More than half of patients in the mirikizumab arm achieved clinical remission at week 52.
Eli Lilly and Company has announced positive topline results from the phase 3a VIVID-1 study of mirikizumab for adults with moderately to severely active Crohn disease (CD).
Announced on October 12, 2023, results showed 54.1% of patients treated with mirikizumab achieved clinical remission at week 52 compared to 19.6% of patients who received placebo, with mirikizumab demonstrating non-inferiority versus ustekinumab as an active comparator.1
"I'm excited by these results, which showed more than half of patients on mirikizumab achieved clinical remission as measured by [Crohn's Disease Activity Index] at one year. Furthermore, mirikizumab demonstrated robust efficacy across subgroups and particularly in patients for whom prior biologic therapy had failed," said Lotus Mallbris, MD, PhD, senior vice president of immunology development at Lilly.1
An investigational interleukin-23p19 antagonist, mirikizumab selectively targets the p19 subunit of interleukin-23 and inhibits the interleukin-23 pathway to prevent the pathogenesis of ulcerative colitis (UC) and CD. It is currently indicated for the treatment of moderately to severely active UC in Japan, Germany, the United Kingdom, and Canada.1
A randomized, double-blind, placebo- and active-controlled treat-through trial, VIVID-1 evaluated the safety and efficacy of mirikizumab for the treatment of CD in adult patients. To be included in the study, patients were required to have a diagnosis of CD for ≥3 months prior to baseline and demonstrate intolerance, loss of response, or inadequate response to conventional or biologic therapy for CD.2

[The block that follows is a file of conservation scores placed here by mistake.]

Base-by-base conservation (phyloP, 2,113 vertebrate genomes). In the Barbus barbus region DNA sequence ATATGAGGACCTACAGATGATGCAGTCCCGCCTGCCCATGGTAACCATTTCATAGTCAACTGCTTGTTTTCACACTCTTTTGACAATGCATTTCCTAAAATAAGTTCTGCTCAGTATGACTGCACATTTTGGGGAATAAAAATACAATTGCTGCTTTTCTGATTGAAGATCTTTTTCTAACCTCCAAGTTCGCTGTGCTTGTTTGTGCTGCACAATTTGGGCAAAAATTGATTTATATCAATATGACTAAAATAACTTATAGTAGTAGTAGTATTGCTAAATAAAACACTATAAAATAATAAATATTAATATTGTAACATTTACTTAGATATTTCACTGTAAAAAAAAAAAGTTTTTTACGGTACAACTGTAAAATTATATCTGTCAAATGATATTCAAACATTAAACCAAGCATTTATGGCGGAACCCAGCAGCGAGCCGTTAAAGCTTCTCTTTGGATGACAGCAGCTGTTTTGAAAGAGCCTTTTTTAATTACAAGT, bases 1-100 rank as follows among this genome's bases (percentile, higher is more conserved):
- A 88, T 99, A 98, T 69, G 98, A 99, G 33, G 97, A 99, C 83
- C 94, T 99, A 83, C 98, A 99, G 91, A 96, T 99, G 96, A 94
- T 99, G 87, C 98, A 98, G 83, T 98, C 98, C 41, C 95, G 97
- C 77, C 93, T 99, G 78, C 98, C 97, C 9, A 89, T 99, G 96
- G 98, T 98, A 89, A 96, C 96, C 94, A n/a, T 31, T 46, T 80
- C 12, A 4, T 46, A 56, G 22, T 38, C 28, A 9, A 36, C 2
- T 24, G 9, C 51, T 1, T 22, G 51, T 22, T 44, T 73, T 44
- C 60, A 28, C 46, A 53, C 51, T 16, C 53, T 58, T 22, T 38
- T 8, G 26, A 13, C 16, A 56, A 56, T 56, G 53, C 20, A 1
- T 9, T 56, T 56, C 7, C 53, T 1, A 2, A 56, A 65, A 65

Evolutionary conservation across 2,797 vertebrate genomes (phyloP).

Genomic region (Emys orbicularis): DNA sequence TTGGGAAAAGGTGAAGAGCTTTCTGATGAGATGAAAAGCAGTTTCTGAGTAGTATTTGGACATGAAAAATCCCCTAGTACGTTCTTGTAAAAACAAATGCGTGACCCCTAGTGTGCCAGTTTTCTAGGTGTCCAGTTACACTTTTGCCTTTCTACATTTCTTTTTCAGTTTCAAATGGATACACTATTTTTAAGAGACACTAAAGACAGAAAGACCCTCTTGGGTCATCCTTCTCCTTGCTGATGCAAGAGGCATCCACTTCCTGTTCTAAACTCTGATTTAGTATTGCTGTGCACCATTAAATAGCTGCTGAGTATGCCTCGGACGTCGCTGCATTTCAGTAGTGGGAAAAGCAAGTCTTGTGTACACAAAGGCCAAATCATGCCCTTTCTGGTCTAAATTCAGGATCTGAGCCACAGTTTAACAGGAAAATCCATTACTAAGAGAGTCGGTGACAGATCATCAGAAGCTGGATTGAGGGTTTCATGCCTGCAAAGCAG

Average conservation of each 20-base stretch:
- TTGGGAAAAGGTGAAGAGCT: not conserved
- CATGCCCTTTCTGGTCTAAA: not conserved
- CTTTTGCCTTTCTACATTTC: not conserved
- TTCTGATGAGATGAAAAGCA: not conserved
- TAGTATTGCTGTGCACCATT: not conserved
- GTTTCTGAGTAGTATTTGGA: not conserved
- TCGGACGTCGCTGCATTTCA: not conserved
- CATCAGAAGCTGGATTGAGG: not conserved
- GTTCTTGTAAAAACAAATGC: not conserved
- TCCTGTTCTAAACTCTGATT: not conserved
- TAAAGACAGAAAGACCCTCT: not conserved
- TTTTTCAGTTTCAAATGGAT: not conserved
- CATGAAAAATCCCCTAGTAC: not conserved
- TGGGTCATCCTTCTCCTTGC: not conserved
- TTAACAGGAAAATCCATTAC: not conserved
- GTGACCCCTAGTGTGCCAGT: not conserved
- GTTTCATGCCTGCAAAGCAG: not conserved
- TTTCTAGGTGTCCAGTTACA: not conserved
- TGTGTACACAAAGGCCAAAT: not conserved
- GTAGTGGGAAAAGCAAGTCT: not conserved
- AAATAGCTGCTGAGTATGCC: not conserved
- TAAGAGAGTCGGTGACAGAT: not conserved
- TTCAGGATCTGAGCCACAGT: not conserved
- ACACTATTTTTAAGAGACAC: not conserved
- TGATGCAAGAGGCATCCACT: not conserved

In total, 1158 participants were enrolled in VIVID-1 and assigned to mirikizumab, ustekinumab, or placebo treatment arms. All patients in the active treatment arms from the 12-week induction period continued with their original mirikizumab therapy into the maintenance portion of the study up to week 52. Placebo patients who did not achieve clinical response at week 12 were switched to blinded mirikizumab treatment.1,2
The trial had coprimary endpoints, including the proportion of participants achieving clinical response at week 12 and clinical remission at week 52 and the proportion of participants achieving clinical response at week 12 and endoscopic response at week 52.1
According to the release, a statistically greater proportion of patients in the mirikizumab arm achieved clinical response at week 12 and clinical remission at week 52 compared to placebo (45.4% versus 19.6%, P <.000001). Additionally, more patients treated with mirikizumab achieved clinical response at week 12 and endoscopic response at week 52 compared to those on placebo (38.0% versus 9.0%, P <.000001), although mirikizumab did not achieve superiority to ustekinumab for the endpoint of endoscopic response.1
The overall safety was consistent with the known safety profile of mirikizumab. The most common treatment-emergent adverse events reported among patients treated with mirikizumab were COVID-19, anemia, arthralgia, headache, and upper respiratory tract infection. Additional adverse events of interest included infections, injection-site reactions, hypersensitivity, liver enzyme elevations, depression, and suicidal thoughts.1
The release noted data from VIVID-1 will be used to support a marketing application for mirikizumab in CD to the US Food and Drug Administration and other regulatory agencies in 2024.1